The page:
Smoking quite literally flattens your taste buds, squashing your ability to fully appreciate all the fabulous flavours in food.1 So when you quit smoking and your taste buds begin to recover2, it's no wonder that your appreciation of food and its flavours can move to a whole new level.
But don't just take our word for it. Help to Quit caught up with Adelaide chef Joel Van Bussel, who's also a former smoker. Joel knows first-hand what it's like to be caught in the trap of smoking and explains how going smoke-free helped him to improve his health and sense of taste, and accelerate his career.
Read-on for Joel's top tips on quitting smoking and getting creative in the kitchen
Q. Where did your interest in food and cooking come from?
A. My dad was a chef and my mum and dad worked together running camps in remote communities throughout Australia. That got me interested in food from an early age. I was always travelling with mum and dad and loved the atmosphere and the buzz of being around other people. I also loved the lifestyle that chefs had: I figured I could surf in the mornings and cook at night!
Q. What's great about being a chef in South Australia?
A. I moved to South Australia about three years ago and the first thing I noticed was the quality of the local produce: it's a real point of difference and easy to access too.
In Adelaide, we also like to do our own thing with food and we're really starting to be thought of as heavy hitters on the national food scene. There are so many bars and pop-ups in Adelaide now. It's a great place to be working with food.
Q. Can you tell me more about your food philosophy?
A. I focus on what's in season, and I love big bold flavours that aren't overly complicated. As a chef at Adelaide cafe, First Order Coffee, I work closely with the owner to come up with dishes together and then perfect them.
We try to do things a bit differently. At the moment, I'm making a strawberry vinegar with new season strawberries. So we take our eggs on toast and serve it with an asparagus and herb salad that's dressed with the strawberry vinegar.
Q. So many chefs seem to smoke. Can you remember when and why you started smoking?
A. I started smoking on and off when I was about 16 and by the time I was 17, I was smoking full time.
When I started my chef apprenticeship at 20, I was smoking more. There's lots of smoking and alcohol in a chef's world: late nights, split shifts and pressure mean it's part of the restaurant game to smoke.
Q. So what motivated you to give up smoking?
A. As I progressed in my career, I wanted to move into fresher, healthier flavours and more refined types of cooking. I had my eye on working in more upmarket restaurants and smoking wasn't part of that scene.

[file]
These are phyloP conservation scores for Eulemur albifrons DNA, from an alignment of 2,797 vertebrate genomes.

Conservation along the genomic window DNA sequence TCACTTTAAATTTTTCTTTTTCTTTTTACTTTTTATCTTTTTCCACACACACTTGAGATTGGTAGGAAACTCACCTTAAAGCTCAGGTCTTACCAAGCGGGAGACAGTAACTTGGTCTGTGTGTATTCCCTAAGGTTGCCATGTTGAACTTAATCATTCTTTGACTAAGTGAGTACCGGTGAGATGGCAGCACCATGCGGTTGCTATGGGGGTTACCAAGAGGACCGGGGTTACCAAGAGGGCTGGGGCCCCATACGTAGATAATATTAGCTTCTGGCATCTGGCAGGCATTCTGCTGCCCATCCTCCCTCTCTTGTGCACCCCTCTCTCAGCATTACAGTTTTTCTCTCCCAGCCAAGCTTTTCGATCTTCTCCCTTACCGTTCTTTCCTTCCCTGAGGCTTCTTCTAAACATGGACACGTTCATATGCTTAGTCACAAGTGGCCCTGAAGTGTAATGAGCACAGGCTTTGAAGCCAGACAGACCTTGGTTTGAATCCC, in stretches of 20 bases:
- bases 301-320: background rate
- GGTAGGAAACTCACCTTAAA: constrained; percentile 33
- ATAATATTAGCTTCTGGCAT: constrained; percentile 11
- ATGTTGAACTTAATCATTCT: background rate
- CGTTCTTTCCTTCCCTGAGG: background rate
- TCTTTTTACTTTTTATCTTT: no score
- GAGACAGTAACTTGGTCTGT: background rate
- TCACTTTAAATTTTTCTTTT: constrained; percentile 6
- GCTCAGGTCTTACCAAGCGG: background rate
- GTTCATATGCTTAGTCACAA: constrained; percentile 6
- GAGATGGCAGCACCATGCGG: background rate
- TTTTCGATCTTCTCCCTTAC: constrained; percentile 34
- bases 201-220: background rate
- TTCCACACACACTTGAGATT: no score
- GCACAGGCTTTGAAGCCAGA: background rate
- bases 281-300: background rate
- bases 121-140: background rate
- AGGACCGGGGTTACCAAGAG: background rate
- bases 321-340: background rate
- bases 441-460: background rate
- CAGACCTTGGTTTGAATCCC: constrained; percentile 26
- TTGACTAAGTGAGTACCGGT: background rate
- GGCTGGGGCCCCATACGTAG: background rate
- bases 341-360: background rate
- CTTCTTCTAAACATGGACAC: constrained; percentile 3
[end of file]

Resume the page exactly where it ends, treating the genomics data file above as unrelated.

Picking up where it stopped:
Q. How did you quit smoking?
A. I actually gave up smoking with the help of my parents. I told them that I wanted to stop and they supported me. Instead of spending money on smoking, I gave it to them and they put it away for me. It was really good to tell someone else what I was doing; it made me accountable and meant I had support.
At first I started by cutting back on smoking, but then I started smoking fulltime again. So I decided to go cold turkey. It was difficult, but for me, it was the best way to do it.
Q. How did you feel when you quit smoking? And how did quitting affect your work?
A. Quitting smoking was one of the best things I did for myself: personally and for my career.
I quickly noticed a difference in the way I felt: I wanted to do more exercise, started surfing again and got my fitness back. Because I felt better health wise, it rubbed off on every aspect of my work.
And it made a noticeable difference in the kitchen. The smell of smoke on you really lingers, even if you constantly wash your hands. So I didn't smell anymore.
Quitting smoking improved my overall attitude to work. All of a sudden I wasn't taking extra breaks like other chefs were and just kept working.
Q. What about your taste buds?
A. Smoking puts a shield on your taste buds.
When I quit smoking, everything became a lot more flavourful. Subtle flavours in dishes became more noticeable, and so did the balance of flavours – it became easier for me to pinpoint individual flavours.
Because I could taste more, it helped me to change my cooking style and get more in-depth into my cooking and career.
Q. Do you have any advice for people who want to quit?
A. If you really want to quit, take the steps that you are comfortable with and do it your own way. Have a plan and stick to it. Eventually it will happen.
When I was struggling with quitting, a friend told me to keep going and that I would get there – and if I needed to make several attempts, then it was all part of the process. It was good advice.
Q. And some advice for quitters who want to get creative in the kitchen?
A. If you're interested in cooking, get in the kitchen and start playing around with flavours. Don't make it a chore or over-complicate it. Have a few core ingredients and then experiment, and most of all, enjoy yourself!
Personally, I don't like to look at too many recipes, because everyone seems to be an expert. I prefer to rely on my own experimentation and enjoyment. When you start with the ingredients and find your own groove, that's when it's really exciting.
Q. I hear you have a quick and tasty BBQ recipe for readers?
A. Yes, it's my Sticky BBQ chicken. It's super-simple to make and packed full of fresh flavours to get your recovering taste buds really tingling.
To find out more about the various options available to help you quit smoking, read our article Take control. Choose your own quit method. You're 4x more likely to quit with the help of a healthcare professional compared to quitting unaided3, so talk to your doctor for advice.